During this pressing step, the solids content of the layer of wet paper pulp 7 can be increased up to 55 percent by weight solids. In order to aid in the removal of water from the layer of wet paper pulp 7, the male pressing member 8 and the female pressing die 6 may be perforated and connected with a source of vacuum in order to more easily transport the water away from the layer of wet paper pulp 7.

It has also been discovered that the placing of a wire screen between the surface of the wet paper pulp layer 7 and the surface of the male pressing member 8 and/or the female pressing die 6 can, in some applications, greatly increase the rate of water removal from the wet paper pulp layer 7. Although this phenomena is not completely understood, it is believed that the wire screen maintains the fibers of the wet paper pulp layer 7 in order and prevents them from blocking the drainage paths in the wet paper pulp layer 7. The mesh size and the overall size of the wire mesh is not critical and can be readily determined depending on the process conditions.

After the layer of wet paper pulp 7 has been molded into the desired configuration, it can then be sent to an oven for final drying. The layer of wet paper pulp 7 is preferably dried while still being confined between the female pressing die cavity 6 and the male pressing member 8 in order to avoid warpage in the molded paper article. In a preferred embodiment of the present invention, the female pressing die 3 and the male pressing member 8 are heated and the layer of wet paper pulp 7 is pressed, dried and vacuumed simultaneously. When the pressing and drying steps are conducted simultaneously, the final solids content of the molded paper article is raised to about 75 to 90 percent by weight solids.

As discussed above, the process of the present invention can be used to prepare molded paper articles having a surface appearance and detailing far superior to those articles produced by conventional processes. As illustrated in FIG. 6, the process of the presently claimed invention is capable of producing a paper container 11 of sufficient strength and detailing that a thread 12 can be provided on an upper portion 13 that is distinct and strong enough for a threaded cap (not shown) to be removably secured thereto.

For the preparation of the threaded container upper portion 13, the female pressing die 3 is provided in the form illustrated in FIG. 4. The female pressing die cavity 6 is provided in two portions; a frustum-shaped upper portion 16 and a cylindrically shaped lower portion 17. Grooves 18 are provided in the walls of the female pressing die cavity cylindrically shaped lower portion 17 and are used to provide the threads 12 in the container upper portion 13. In the female pressing die 3 illustrated in FIG. 4, a retaining ring 21 is provided in a slot 22 formed in a lower support member 32 thereof. A central opening 23 is provided in the retaining ring 21 and, as illustrated in FIG. 5, functions to center the male pressing member 8 in the female pressing die cavity 6 during the compression of the layer of wet paper pulp 7. In place of the retaining ring 21, an opening can be provided at the bottom of the female pressing die 3 to center the male pressing member 8.

The male pressing member 8 used in producing the threaded container upper portion 13 is illustrated in FIG. 4. This male pressing member 8 comprises a frustum-shaped upper portion 26 and a cylindrically shaped lower portion 27. Additionally, a bevelled intermediate portion 28 of the male pressing member is provided just above and adjacent to the cylindrical portion 27. With the inclination of the bevelled intermediate portion 28, the layer of wet paper pulp 7 adjacent to the grooves 18 in the female pressing die 3 is pressed more firmly into contact with the grooves 18 during the compression of the layer of wet paper pulp 7 between the male pressing member 8 and the female pressing die 3 as illustrated in FIG. 5. With the low solids content of from 5 to 20 weight percent in the wet paper pulp layer 7, the layer 7 is fluid enough to assume the exact dimensions and shape of the grooves 18 and thereby provide a molded paper article having clearly defined threads.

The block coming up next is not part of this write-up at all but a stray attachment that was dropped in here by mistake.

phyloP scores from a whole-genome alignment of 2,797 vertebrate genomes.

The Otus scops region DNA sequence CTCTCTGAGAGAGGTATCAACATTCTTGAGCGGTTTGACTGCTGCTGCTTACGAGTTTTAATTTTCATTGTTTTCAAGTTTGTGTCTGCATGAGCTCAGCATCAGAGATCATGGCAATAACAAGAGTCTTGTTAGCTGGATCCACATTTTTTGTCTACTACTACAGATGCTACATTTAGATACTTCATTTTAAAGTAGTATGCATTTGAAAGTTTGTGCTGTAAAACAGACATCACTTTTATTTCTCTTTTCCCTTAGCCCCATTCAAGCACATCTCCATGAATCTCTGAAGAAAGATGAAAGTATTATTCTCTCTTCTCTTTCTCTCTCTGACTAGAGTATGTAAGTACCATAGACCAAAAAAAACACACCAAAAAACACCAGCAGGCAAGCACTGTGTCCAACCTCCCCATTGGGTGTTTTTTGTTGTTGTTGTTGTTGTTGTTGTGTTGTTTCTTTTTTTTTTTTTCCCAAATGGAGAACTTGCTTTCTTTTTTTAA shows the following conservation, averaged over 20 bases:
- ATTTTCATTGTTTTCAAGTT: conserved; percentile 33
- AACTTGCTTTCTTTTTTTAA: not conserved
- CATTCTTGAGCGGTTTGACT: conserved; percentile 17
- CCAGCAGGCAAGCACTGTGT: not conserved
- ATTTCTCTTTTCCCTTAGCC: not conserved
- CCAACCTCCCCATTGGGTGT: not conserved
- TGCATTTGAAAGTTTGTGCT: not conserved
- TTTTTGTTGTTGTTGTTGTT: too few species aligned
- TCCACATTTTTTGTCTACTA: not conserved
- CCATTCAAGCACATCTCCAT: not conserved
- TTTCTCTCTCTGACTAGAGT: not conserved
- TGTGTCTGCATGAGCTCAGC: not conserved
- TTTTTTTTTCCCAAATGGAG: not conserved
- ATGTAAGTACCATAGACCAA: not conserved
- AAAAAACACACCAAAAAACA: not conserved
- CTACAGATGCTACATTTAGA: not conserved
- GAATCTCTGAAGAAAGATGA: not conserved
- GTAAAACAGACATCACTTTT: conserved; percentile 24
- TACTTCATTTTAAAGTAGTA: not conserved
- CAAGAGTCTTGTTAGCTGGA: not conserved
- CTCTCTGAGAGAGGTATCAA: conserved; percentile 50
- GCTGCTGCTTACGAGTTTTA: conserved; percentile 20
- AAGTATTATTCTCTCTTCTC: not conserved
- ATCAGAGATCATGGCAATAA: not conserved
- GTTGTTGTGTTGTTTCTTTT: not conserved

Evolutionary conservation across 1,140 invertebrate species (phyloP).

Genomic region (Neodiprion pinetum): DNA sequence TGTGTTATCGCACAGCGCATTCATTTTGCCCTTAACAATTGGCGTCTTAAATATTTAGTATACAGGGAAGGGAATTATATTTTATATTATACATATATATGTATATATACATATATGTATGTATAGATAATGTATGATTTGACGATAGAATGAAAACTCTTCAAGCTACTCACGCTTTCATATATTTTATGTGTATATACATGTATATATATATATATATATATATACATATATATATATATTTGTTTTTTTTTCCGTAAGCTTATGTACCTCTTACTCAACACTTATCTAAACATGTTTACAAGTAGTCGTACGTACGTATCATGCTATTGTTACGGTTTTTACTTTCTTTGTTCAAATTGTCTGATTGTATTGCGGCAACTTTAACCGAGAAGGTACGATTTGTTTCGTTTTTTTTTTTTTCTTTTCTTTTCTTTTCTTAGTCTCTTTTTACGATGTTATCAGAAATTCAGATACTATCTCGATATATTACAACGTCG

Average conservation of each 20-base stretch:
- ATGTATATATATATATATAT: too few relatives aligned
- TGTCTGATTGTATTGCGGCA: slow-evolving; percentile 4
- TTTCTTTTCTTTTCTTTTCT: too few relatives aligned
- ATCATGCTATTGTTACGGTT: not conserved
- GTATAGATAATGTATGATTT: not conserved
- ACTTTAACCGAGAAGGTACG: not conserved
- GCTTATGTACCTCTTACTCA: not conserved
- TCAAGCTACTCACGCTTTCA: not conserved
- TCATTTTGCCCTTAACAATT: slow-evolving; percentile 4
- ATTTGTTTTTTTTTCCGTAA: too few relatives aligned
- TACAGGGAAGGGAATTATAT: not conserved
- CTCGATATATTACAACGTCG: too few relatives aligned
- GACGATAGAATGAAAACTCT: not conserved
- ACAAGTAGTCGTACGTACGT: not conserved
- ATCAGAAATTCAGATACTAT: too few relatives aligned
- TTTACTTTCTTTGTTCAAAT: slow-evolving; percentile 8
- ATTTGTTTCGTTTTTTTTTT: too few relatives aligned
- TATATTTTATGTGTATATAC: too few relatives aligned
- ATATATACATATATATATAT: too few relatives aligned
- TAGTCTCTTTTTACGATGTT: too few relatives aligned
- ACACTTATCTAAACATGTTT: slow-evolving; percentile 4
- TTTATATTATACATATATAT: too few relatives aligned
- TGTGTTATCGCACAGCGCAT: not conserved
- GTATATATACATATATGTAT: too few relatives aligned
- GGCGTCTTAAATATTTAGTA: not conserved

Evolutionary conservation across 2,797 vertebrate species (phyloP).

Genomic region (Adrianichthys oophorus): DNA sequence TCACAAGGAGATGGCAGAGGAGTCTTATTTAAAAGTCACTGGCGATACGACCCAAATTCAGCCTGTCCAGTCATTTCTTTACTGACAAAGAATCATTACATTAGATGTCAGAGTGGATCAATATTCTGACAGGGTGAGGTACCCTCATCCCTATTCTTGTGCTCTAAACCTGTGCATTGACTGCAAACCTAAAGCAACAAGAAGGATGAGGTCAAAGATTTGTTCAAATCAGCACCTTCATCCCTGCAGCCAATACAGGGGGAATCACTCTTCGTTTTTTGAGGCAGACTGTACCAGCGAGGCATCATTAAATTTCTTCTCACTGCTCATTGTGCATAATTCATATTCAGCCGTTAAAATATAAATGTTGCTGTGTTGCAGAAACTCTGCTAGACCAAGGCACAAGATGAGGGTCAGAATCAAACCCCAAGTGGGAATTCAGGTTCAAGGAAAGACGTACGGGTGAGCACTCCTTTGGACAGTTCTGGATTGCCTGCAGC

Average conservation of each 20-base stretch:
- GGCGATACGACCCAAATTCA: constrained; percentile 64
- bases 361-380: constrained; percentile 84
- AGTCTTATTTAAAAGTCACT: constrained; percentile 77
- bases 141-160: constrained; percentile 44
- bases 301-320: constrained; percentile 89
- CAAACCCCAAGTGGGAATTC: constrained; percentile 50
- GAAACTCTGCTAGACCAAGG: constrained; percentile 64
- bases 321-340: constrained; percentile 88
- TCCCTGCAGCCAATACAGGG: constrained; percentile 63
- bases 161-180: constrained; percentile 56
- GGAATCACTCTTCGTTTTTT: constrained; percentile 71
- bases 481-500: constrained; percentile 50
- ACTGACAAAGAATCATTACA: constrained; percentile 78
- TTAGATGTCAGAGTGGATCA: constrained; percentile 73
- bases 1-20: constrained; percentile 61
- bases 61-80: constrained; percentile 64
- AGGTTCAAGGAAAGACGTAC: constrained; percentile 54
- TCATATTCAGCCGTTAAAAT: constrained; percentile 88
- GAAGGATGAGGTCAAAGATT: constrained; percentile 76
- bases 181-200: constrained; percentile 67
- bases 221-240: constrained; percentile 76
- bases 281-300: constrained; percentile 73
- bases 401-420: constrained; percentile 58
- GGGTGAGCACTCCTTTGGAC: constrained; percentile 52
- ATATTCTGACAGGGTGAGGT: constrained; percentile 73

After the compressing and drying stages, the threaded container upper portion 13 is provided. The container bottom 28 can be produced in a similar fashion using suitable male and female pressing die members and the container body 31 formed by rolling a sheet of paper into a cylinder of the desired shape. The container upper portion 13, the container body 31 and the container bottom 28 are then adhered to each other by a suitable adhesive to produce the threaded paper container 11.

As discussed above, the present invention can be used to provide molded paper articles of any desired configuration. That is, many articles made of plastic that are currently vacuum-formed or injection-molded can be made from paper using the process of the present invention.

The present invention will be further illustrated by the following examples and comparative examples.

EXAMPLE 1

A fiber slurry was prepared made up of 0.6 percent by weight solids. The solids consisted of 25 percent by weight unbleached soft wood kraft and 75 percent by weight newsprint blank. The slurry was agitated in order to assure the uniform distribution of the paper pulp in the water and the slurry temperature was maintained at 85° F. A forming mold was inserted into the slurry and a vacuum of 21 inches mercury was pulled thereon for 1 minute and 45 seconds in order to deposit a layer of wet paper pulp made up of 7 percent by weight solids on the forming mold. The forming mold with the layer of wet paper pulp adhering thereto was then transferred to a female pressing die and the layer of wet paper pulp transferred from the forming mold to the cavity of the female pressing die through the application of a positive pressure to the forming mold. A male pressing member was then inserted into the die cavity and the layer of wet paper pulp, at an initial solids content of 7 percent by weight, was compressed between the die cavity and the male pressing member. The layer of wet paper pulp was pressed to a solids content of 60 percent by weight and then transferred to an oven for final drying. The finished product molded paper article had an unblemished smooth surface and clearly defined threads provided thereon.